This is a quick review / post to mention a special piece of gear that arrived at AR HQ over the Holidays, actually on New Year’s Eve. We took delivery of a new Origin Live Resolution MK4 with Origin Live Illustrious tonearm. The table is fully spec’d out with the Multi-Layer Platter option, the Balanced Upgrade Transformer option, and the External Silver Hybrid Cable option along with the 5 Din Pin upgrade.
Ready and waiting for the table to arrive was a new ZYX Ultimate 100/Z courtesy of Sorasound, IL and a new Sound-Smith Sussurro MKII awaits some playtime once the deck and arm are fully broken in.
I don’t usually react to hyperbole when issued by a manufacturer relating to his or her own product, but I was intrigued by the spiel on Origin Live’s website for two reasons. One – I had just parted company with the very special Origin Live Silver tonearm, bolted to the excellent Dr. Feickert Volare turntable. This had been my first hands-on encounter with Origin Live and I thought that the reasonably priced Silver arm was an excellent product. Two – the website hyperbole appeared to be fully supported by a number of written reviews of the Origin Live Resolution from reputable sources, including this extract:
“In fact, this arm-table combination is one of the finest performers I’ve heard at any price… But regardless of price, this is one of the truly special products I’ve reviewed in the past eighteen years.” Read the full review > From everyone’s favorite analog guy, Stereophile’s Michael Fremmer
So I was full of anticipation over the Holidays as I tracked the two boxes winding their way from the UK, and pleased to be the recipient of this wonderful machinery on the Eve of the New Year. Transit from the factory in Southampton UK to my location in Virginia USA was fairly uneventful via DHL, 10 days total over the Holiday period, and the import duty was a paltry $38.00 – With that paid via the DHL website, the packages arrived the following day.
This isn’t a device you can unpack and be spinning vinyl on 30 minutes later. It needs some careful assembly. Unfortunately, I received the manual for the arm but not for the deck, so I downloaded the Resolution manual from the Origin Live website and set to work. Things were fairly straightforward so long as there was no detour from the sequence in the manual, and I had things put together and provisionally aligned within around 2-3 hours.
Mounting the cartridge was the usual fiddly job and everything was going well until I tried to set the VTF. Apparently, the super-light ZYX (about 5g) is not a good fit for the standard counterweight so I had to fabricate a small plate to sit on top of the head-shell. Fortunately, my GF is a professional jeweler and she presented me with a fairly thick bar of solid silver. Cut down and shaped it added 2 grams to the cartridge end and I was now able to get the VTF properly set.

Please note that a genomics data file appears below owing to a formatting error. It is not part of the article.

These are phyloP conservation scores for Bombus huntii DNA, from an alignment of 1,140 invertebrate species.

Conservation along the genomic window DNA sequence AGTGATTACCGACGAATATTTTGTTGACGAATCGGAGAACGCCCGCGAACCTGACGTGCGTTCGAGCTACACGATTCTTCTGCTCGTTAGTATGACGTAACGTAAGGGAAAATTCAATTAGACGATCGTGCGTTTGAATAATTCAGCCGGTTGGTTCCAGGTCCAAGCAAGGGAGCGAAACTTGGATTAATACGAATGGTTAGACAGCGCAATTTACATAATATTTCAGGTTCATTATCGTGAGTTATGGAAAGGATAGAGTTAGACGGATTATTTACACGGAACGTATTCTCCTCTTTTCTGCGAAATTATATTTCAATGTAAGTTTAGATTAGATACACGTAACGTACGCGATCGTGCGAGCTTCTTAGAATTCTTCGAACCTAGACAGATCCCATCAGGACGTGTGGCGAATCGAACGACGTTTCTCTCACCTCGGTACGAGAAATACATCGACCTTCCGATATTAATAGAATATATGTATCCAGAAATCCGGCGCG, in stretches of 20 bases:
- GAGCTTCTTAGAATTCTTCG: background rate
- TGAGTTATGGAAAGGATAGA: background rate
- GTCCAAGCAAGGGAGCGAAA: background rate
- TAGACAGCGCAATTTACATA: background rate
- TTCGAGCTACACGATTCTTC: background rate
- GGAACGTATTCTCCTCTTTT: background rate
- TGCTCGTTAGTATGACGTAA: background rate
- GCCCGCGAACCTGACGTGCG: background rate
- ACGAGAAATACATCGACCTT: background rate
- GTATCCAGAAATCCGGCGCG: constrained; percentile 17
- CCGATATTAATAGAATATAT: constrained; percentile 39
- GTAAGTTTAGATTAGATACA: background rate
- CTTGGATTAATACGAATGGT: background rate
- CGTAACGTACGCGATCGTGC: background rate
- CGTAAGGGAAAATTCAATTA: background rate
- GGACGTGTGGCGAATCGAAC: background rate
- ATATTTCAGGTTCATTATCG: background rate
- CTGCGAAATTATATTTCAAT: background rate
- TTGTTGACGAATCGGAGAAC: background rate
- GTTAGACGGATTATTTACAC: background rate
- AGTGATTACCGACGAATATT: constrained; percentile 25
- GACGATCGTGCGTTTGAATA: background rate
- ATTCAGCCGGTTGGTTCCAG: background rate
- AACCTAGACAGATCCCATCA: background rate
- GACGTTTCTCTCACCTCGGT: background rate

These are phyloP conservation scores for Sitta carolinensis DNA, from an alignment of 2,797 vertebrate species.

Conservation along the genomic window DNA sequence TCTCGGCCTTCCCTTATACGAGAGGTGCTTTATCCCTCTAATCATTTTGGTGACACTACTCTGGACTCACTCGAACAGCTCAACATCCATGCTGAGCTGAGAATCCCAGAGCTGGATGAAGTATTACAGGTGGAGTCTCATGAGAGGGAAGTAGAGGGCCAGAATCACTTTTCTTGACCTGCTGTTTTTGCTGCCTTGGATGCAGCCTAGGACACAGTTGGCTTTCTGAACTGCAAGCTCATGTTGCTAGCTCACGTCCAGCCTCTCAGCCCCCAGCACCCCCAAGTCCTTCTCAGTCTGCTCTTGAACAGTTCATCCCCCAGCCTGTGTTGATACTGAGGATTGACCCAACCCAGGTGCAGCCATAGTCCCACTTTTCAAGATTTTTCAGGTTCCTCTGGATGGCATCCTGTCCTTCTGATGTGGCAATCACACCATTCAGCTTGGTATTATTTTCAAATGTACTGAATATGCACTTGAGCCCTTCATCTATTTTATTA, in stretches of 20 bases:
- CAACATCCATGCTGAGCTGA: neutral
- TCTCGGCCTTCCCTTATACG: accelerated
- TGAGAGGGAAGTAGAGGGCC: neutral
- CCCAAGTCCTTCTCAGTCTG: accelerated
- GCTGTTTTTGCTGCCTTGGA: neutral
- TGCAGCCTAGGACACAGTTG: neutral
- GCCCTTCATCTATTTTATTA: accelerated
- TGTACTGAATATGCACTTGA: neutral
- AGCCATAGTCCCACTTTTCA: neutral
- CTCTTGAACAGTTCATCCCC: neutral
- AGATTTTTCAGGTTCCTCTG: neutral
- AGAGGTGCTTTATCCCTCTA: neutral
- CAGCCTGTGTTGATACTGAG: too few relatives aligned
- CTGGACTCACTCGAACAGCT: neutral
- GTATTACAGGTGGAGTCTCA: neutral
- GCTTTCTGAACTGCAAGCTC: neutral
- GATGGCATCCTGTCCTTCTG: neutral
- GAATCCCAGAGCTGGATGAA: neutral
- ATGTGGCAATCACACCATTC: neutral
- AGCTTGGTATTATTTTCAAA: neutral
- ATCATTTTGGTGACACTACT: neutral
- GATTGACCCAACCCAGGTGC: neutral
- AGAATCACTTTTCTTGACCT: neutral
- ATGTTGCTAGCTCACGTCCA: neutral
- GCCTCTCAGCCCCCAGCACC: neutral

Installing and leveling the new wall-mounted platform and setting up the new Symposium platform took a while and when I finally hauled out the TT, motor and external power supply for final placement and fine-tuning….well…pretty much two full working days had passed.
I’ll talk about some of the technology surrounding the TT and arm when I have more time, so this will have to do for now – there are absolutely no operational quirks with the Origin Live Resolution Mk4 and the Origin Live Illustrious tonearm, that I’ve been able to find, to date. Ergonomically the package is a dream, as it is aesthetically. (To my eyes/tastes).
The only two setbacks I had throughout the setup process were with the aforementioned counterweight issue and my managing to pull off one side of the in-line connector that connects the free-standing motor unit to the external power supply. This was a first-class pain in the rear as the male side of the connector assembly broke in pieces and I spent a day or more sourcing a replacement. The post mortem revealed that the heat shrink tubing placed over the male end of the connector had not been properly shrunk to the cable so offered no mechanical support and allowed the force required to separate the male/female plugs to pass through to the connector assembly. No, I couldn’t see a cable grip, unless that ended up on the floor when I split the darn thing apart.